In the Journals

33% of animal-use probiotics contain pathogens; spillover to humans documented

A study of animal-use probiotics in China showed that approximately one-third contained “life-threatening” pathogens, and that colonized animals shed pathogens into the environment, facilitating spillover to humans.

“Human-use probiotics have recently been associated with clinical infections and antibiotic resistance transfer, raising public concern over their safety,” researchers wrote. “However, despite their extensive application in aquaculture and animal husbandry, the safety of animal-use probiotics remains poorly described.”

In their study, the researchers evaluated 92 Bacillus-containing animal-use probiotics collected in China between 2016 and 2018 and monitored the spread of pathogens through in-field genomic surveillance at two farms.

According to the study, a total of 123 probiotic Bacillus species isolates were obtained from the 92 brands of probiotics, of which 45 were resistant to antibiotics. The researchers found that 33.7% of probiotic products were contaminated with life-threatening pathogens, including Klebsiella pneumoniae.

Genomic surveillance identified an anthrax toxin-positive Bacillus cereus strain in a probiotic product used as a feed supplement at a chicken farm that was transferred into the groundwater and to a nearby fish farm, according to the study. The researchers retrospectively examined surveillance data from 2015 to 2018 in three provinces and found two B. cereus strains from humans with intestinal anthrax symptoms, confirming the transmission of B. cereus from the farm to humans.

“This study provides the first national safety survey of animal-use probiotics in China and confirms the spillover effects of probiotics from the farms to humans,” the authors concluded. “These results suggest that the large-scale application of pathogen-containing probiotics leads to the transfer of pathogens, with worrisome implications for public health. Good manufacturing practice should be implemented during the production of all probiotics.” – by Caitlyn Stulpin

Disclosures: The authors report no relevant financial disclosures.

A study of animal-use probiotics in China showed that approximately one-third contained “life-threatening” pathogens, and that colonized animals shed pathogens into the environment, facilitating spillover to humans.

“Human-use probiotics have recently been associated with clinical infections and antibiotic resistance transfer, raising public concern over their safety,” researchers wrote. “However, despite their extensive application in aquaculture and animal husbandry, the safety of animal-use probiotics remains poorly described.”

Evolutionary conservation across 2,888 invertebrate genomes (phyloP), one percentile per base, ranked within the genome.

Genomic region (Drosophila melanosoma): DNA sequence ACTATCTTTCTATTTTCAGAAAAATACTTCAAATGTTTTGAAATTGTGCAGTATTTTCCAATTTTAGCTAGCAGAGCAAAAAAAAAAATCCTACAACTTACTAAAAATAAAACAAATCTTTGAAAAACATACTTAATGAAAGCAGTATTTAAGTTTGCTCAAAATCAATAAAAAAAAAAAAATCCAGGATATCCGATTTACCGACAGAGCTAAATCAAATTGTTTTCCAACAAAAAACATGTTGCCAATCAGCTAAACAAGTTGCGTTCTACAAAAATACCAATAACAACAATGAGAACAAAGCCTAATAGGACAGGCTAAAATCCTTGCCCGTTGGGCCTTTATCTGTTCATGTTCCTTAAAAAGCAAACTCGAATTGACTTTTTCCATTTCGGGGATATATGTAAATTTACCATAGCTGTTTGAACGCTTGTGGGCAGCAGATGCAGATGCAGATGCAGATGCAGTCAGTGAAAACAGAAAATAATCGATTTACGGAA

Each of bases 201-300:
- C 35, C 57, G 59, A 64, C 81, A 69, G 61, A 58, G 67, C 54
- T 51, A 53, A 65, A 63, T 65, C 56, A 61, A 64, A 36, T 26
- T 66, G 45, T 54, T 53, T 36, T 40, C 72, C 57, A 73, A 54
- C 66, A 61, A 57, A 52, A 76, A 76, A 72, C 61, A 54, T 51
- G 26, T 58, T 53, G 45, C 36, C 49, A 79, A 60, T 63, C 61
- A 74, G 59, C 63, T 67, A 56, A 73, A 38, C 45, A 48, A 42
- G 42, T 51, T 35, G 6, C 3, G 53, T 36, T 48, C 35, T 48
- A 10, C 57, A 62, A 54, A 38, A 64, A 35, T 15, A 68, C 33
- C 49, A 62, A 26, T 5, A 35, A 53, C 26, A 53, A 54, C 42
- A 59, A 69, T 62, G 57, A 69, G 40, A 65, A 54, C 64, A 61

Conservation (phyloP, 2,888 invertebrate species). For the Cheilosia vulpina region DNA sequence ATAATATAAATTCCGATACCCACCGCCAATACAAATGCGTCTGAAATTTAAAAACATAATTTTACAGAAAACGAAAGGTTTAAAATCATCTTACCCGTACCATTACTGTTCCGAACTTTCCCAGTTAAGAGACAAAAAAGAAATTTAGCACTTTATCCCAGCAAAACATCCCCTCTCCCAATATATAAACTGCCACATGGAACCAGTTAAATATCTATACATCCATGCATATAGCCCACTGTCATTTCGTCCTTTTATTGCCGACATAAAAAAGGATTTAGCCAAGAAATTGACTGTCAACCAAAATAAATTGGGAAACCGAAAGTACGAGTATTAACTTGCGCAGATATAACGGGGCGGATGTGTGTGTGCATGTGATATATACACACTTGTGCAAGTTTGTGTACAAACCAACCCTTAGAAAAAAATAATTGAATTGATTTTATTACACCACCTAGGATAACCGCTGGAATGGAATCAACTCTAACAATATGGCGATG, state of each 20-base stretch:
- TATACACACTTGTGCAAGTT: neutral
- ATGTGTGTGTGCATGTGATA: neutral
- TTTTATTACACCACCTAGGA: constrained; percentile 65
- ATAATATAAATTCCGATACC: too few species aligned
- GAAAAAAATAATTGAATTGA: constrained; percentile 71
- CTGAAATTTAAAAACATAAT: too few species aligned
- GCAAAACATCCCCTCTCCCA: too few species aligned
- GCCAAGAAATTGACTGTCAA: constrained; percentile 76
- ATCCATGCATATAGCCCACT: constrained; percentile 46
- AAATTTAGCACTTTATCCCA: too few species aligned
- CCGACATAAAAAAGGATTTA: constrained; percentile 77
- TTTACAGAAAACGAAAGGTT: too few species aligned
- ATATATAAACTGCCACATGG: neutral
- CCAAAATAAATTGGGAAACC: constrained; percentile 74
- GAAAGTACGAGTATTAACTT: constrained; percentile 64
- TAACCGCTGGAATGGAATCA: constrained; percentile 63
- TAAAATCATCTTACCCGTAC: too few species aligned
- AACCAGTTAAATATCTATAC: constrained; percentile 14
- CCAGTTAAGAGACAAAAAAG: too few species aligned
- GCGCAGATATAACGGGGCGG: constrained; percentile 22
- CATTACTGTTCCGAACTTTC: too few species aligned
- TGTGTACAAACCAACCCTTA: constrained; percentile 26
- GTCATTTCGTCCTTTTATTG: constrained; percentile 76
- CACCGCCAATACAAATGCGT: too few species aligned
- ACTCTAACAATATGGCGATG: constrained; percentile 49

In their study, the researchers evaluated 92 Bacillus-containing animal-use probiotics collected in China between 2016 and 2018 and monitored the spread of pathogens through in-field genomic surveillance at two farms.

According to the study, a total of 123 probiotic Bacillus species isolates were obtained from the 92 brands of probiotics, of which 45 were resistant to antibiotics. The researchers found that 33.7% of probiotic products were contaminated with life-threatening pathogens, including Klebsiella pneumoniae.

Genomic surveillance identified an anthrax toxin-positive Bacillus cereus strain in a probiotic product used as a feed supplement at a chicken farm that was transferred into the groundwater and to a nearby fish farm, according to the study. The researchers retrospectively examined surveillance data from 2015 to 2018 in three provinces and found two B. cereus strains from humans with intestinal anthrax symptoms, confirming the transmission of B. cereus from the farm to humans.

“This study provides the first national safety survey of animal-use probiotics in China and confirms the spillover effects of probiotics from the farms to humans,” the authors concluded. “These results suggest that the large-scale application of pathogen-containing probiotics leads to the transfer of pathogens, with worrisome implications for public health. Good manufacturing practice should be implemented during the production of all probiotics.” – by Caitlyn Stulpin

Disclosures: The authors report no relevant financial disclosures.

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